As a shortage in Ozempic continues, should we stop people from using the drug to treat obesity or other weight issues?
Ozempic was first introduced to treat people with type two diabetes but is becoming a popular form of treating people with obesity.
However, many diabetes patients have criticised people with obesity for using the drug.
The Irish Independent reported pharmacists have seen a drop in their regular supply of Ozempic for September as demand for the drug continues to increase.
The reduction in supply will mean some patients with type two diabetes will have to go on another drug or a lower dose of Ozempic temporarily, which may impact their blood sugar levels.
University Colledge Cork Researcher Doctor Margaret Steele told Futureproof with Jonathan McCrea people should be careful before taking Ozempic without proper medical reasons.
“If we had an unlimited supply, I suppose I don’t think there’s an ethical issue taking it on an individual level,” she said.
“People are entitled to pursue their own body goals as long as they’re not hurting anyone.”
She said doctors “clearly have responsibility here” to advise their patients, and patients should be as informed as possible before taking Ozempic.
"It seems at the moment that they are safe, but no one has been on them for long enough yet,” she said.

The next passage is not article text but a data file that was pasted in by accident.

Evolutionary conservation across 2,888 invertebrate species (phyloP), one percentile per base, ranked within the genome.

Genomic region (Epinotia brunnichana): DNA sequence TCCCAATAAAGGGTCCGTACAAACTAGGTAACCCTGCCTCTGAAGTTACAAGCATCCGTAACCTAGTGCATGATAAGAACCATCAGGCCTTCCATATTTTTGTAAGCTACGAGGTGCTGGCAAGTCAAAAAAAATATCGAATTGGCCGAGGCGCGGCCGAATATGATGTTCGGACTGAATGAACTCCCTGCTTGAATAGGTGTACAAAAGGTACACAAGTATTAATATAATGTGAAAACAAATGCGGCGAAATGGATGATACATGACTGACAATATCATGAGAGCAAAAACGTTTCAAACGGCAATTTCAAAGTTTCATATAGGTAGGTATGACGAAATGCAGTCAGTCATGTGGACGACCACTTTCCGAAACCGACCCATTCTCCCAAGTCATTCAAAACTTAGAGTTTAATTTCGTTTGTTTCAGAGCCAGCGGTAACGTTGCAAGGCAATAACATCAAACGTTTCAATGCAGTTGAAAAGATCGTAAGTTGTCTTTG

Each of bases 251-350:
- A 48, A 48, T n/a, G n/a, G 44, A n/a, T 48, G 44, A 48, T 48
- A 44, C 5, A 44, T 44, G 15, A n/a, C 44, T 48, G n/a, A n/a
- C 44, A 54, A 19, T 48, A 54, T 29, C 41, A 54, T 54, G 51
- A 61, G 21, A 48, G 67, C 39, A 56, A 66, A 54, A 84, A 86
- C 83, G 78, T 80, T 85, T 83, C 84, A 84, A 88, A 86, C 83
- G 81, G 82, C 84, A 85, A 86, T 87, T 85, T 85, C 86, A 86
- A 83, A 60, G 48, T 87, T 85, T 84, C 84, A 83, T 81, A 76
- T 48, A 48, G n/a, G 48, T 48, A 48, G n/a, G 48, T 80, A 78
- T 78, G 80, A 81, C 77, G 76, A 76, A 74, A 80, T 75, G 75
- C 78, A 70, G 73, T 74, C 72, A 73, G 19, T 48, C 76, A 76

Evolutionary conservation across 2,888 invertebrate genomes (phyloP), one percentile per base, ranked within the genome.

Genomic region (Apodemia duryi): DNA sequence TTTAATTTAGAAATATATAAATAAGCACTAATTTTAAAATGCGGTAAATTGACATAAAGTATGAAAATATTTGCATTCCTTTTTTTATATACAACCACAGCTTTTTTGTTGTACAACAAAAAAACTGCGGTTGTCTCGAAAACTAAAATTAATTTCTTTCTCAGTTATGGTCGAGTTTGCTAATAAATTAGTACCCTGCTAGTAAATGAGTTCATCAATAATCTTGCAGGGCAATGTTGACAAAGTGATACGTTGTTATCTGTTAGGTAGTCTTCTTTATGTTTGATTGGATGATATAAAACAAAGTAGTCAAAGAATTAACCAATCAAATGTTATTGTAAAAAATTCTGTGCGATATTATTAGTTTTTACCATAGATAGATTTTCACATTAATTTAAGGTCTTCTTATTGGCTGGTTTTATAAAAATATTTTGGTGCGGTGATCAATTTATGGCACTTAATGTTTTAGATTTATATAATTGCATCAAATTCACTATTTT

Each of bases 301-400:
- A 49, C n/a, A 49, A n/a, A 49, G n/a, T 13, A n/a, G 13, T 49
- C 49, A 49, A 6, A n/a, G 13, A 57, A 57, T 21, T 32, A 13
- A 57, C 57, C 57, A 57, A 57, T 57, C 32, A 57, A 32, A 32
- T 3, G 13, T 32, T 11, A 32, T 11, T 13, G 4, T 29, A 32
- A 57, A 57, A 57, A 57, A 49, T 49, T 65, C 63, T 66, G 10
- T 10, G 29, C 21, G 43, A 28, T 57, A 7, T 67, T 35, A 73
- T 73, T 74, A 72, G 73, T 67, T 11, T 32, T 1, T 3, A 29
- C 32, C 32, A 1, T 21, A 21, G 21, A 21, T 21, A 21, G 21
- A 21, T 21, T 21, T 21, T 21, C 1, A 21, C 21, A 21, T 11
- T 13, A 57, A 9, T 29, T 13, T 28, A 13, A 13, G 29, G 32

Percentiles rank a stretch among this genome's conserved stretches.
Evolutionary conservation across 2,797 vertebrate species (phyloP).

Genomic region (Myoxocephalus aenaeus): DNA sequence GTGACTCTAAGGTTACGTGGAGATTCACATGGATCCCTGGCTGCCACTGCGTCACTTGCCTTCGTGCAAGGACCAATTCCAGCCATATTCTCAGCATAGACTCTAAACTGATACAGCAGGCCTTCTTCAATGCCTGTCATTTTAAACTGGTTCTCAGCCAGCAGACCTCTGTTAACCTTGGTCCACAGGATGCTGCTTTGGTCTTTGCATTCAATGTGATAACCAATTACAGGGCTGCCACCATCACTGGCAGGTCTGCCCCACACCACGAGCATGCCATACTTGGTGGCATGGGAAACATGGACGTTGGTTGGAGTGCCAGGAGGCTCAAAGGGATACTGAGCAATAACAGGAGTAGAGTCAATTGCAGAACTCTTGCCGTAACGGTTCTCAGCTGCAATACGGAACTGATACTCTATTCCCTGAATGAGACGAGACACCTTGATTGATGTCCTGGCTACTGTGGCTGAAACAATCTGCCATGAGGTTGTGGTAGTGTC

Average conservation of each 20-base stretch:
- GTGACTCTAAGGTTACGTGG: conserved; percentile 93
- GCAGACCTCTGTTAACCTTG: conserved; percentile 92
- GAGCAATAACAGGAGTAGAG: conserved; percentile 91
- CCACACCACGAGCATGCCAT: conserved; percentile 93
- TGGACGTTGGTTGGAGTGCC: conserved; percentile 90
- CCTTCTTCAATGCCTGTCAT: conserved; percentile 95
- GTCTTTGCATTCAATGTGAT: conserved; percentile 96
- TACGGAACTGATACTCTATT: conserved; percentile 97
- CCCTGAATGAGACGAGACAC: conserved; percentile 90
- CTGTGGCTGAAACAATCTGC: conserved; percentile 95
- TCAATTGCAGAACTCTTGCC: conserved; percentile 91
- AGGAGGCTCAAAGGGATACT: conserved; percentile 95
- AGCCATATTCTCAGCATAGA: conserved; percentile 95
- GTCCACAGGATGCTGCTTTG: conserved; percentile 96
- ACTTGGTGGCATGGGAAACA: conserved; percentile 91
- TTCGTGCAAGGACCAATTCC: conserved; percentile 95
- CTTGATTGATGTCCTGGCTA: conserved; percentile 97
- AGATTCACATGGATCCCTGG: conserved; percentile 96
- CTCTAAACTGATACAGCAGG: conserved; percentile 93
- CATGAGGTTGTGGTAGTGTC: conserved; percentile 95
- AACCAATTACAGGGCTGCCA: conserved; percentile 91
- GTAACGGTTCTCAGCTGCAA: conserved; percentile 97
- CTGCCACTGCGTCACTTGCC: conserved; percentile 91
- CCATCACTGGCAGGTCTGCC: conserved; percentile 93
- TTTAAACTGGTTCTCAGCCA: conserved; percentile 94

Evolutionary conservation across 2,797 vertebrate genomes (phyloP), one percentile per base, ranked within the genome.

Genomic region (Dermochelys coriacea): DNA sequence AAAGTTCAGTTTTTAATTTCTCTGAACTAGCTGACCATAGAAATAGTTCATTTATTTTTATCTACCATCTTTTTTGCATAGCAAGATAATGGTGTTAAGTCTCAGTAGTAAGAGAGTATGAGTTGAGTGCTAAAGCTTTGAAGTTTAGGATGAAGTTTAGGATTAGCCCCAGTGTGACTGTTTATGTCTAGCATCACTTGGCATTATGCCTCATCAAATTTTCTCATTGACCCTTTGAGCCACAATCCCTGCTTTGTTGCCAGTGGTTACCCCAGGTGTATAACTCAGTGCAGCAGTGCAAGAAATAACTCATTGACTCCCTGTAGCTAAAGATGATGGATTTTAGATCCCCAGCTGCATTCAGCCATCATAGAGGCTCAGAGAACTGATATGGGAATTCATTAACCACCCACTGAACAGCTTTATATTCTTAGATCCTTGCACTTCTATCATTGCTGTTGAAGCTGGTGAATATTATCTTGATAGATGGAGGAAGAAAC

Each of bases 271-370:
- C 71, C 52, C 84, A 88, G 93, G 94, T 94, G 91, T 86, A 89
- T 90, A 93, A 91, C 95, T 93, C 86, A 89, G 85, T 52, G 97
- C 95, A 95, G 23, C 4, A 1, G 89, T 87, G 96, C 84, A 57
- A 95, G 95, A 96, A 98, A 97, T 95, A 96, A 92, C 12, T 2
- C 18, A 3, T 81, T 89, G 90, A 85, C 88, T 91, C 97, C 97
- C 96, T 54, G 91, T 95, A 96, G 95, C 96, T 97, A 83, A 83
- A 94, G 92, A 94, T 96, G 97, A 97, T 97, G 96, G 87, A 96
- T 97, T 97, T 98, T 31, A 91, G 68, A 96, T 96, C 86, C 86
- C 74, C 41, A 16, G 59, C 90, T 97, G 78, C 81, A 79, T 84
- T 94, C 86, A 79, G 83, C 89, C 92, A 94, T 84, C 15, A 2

“For many you can’t stop taking them – you can’t take them, lose a bit of weight, then go off them.
“We've somewhat been here before with pills in the 90s, stimulants in the 60s, 'little helper pill’s - they turned out to be very dangerous.”
There's a difference between people who are overweight and people whose weight is impacting other parts of their health.
“We need to rethink our approach to body size,” Dr Steele said.
“It’s not clear at all that simply having more fat tissue is the problem, it very much depends where it is on the body.”
Despite the concerns, Dr Steele said Ozempic is revolutionary for people who genuinely need medical attention due to obesity.
“Sometimes with new drugs you hear things like gamechanger, and you know it’s just the press release, but this is something that even doctors are saying,” she said.
“In a study, everyone achieved a mean body weight loss of 20% - traditionally, clinically significant weight loss was said to be around 5 to 10%.”
Dr Steele explained Ozempic changes the messages your brain sends to your body and “removes the constant physiological hunger” of people with obesity.
“The problem [with obesity] is that it’s not just that obese people overeat,” she said.
“It's that their body constantly tells them to overeat.
“You're literally physically hungry most of the time and it’s no easier to resist that than to stop breathing a lot of the time.”
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